Friday, September 13, 2002

The Internet provides unparalleled access to all sorts of material from the informative to the titillating. While providing minors with access to important educational material, the Net also operates as a portal to pornography and hate speech. Many parents, school officials and legislators want to limit children’s access to such harmful material.

One of the most common methods of attempting to control access to the Internet is through the use of filtering software that screens out objectionable material. Many software companies sell filtering programs designed to protect kids from online smut. Some of these include CyberPatrol, WebSense, X-Stop, Net Nanny and Bess.

In the hands of parents, the installation of filtering products raises no First Amendment concerns because there is no government involvement. But when public institutions such as schools and libraries install filtering software, First Amendment rights are implicated.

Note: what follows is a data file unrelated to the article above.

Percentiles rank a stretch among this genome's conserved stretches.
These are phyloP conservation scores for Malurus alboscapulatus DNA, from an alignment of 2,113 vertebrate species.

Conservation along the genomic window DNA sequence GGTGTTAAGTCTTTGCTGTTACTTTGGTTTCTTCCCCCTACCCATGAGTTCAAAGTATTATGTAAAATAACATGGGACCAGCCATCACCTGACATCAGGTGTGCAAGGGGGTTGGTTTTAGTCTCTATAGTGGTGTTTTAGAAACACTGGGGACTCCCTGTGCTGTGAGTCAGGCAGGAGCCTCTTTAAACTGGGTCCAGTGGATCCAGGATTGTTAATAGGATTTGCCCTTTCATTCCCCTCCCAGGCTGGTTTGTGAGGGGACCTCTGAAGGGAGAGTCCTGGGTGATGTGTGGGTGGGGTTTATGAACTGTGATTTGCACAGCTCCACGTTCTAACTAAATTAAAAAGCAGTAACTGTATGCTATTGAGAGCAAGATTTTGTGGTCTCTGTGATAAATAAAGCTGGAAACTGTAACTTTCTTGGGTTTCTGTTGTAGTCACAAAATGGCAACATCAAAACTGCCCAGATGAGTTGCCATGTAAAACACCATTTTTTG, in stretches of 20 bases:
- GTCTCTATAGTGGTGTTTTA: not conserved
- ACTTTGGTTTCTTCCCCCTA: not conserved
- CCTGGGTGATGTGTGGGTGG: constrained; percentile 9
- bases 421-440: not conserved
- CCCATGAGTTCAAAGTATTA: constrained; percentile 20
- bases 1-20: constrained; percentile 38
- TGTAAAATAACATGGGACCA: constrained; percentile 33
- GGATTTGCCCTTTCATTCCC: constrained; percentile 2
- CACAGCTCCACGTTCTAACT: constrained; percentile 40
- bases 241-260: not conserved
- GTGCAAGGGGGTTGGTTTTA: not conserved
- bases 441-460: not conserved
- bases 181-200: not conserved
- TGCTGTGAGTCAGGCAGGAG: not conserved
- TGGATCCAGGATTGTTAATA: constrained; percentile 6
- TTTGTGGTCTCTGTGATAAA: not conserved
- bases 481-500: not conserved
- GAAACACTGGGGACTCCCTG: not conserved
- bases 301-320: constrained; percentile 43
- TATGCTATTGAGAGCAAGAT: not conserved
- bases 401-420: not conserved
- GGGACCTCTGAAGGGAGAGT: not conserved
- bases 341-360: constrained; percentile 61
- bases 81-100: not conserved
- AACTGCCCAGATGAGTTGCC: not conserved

Various anti-censorship organizations, such as Peacefire and the former Project Censorware, have issued detailed reports showing that filters will often block access to constitutionally protected material. Sites dealing with breast cancer, abortion, prison rape, AIDS, safe sex and many others have been blocked. Even the sites of several members of Congress have been blocked.

Proponents of filtering in public institutions say that the software is necessary to prevent libraries from becoming gateways to online peep shows. They argue that the protection of minors is a compelling government interest of the highest order. Opponents counter that filtering software limits access to information and fails to distinguish between material that can be prohibited and material that is constitutionally protected.